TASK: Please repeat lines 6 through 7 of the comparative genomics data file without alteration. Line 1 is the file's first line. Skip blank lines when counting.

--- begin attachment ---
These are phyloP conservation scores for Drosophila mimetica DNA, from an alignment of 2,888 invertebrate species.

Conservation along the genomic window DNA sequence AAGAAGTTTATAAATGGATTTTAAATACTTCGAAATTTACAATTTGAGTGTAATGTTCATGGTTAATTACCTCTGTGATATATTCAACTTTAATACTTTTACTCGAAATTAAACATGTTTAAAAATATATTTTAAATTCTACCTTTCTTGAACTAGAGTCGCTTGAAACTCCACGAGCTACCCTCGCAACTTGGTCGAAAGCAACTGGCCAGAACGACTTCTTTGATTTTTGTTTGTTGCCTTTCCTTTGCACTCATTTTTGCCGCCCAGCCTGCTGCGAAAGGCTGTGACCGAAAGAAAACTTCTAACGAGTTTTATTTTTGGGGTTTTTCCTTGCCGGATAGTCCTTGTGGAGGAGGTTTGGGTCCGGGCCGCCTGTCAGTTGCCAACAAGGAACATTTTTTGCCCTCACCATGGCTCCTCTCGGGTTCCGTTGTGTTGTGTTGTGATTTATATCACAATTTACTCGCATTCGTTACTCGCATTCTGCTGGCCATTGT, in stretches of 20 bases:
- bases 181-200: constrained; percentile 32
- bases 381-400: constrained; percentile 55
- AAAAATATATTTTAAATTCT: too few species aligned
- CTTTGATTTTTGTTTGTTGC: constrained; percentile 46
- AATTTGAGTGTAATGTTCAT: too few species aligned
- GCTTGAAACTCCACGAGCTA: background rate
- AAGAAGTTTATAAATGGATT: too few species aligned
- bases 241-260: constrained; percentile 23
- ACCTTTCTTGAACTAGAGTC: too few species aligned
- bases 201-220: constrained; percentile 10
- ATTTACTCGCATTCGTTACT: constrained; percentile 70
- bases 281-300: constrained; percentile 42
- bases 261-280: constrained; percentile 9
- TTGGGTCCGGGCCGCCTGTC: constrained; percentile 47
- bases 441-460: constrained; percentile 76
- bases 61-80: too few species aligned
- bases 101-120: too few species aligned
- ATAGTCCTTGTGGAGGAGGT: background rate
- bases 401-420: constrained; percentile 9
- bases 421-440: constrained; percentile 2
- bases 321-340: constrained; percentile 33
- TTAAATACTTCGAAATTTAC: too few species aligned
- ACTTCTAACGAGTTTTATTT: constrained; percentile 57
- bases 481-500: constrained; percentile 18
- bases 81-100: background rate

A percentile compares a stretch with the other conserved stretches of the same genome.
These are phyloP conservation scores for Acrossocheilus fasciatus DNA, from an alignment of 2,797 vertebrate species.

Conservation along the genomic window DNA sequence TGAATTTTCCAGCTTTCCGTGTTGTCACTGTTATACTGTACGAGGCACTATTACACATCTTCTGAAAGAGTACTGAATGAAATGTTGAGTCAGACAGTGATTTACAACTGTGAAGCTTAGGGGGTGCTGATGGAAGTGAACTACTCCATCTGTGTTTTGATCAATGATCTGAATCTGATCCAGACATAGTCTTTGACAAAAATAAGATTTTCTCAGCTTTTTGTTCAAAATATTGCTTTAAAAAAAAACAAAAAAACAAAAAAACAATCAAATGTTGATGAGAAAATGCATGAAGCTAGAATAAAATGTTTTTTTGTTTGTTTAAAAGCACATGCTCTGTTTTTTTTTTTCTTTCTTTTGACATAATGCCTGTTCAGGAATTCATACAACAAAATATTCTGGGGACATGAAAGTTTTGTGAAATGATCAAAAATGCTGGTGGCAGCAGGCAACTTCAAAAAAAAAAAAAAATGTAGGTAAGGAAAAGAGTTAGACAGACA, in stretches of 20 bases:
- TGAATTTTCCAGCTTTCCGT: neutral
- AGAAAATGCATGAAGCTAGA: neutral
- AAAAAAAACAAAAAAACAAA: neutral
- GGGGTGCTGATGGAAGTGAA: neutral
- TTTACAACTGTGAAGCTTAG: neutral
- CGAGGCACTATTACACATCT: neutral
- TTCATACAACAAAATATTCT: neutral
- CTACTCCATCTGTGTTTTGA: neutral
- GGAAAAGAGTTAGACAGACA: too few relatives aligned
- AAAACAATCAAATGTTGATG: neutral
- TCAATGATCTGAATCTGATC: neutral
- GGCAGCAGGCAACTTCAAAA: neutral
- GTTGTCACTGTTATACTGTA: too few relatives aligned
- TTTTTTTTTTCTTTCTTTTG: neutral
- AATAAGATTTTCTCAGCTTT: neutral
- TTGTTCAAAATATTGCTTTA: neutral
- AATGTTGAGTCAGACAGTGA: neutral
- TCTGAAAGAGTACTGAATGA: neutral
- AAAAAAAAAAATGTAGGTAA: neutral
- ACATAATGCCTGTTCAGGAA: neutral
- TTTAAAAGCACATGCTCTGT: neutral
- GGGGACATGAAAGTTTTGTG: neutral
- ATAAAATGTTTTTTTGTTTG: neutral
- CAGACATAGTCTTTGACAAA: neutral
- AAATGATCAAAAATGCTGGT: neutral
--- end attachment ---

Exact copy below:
- CTTTGATTTTTGTTTGTTGC: constrained; percentile 46
- AATTTGAGTGTAATGTTCAT: too few species aligned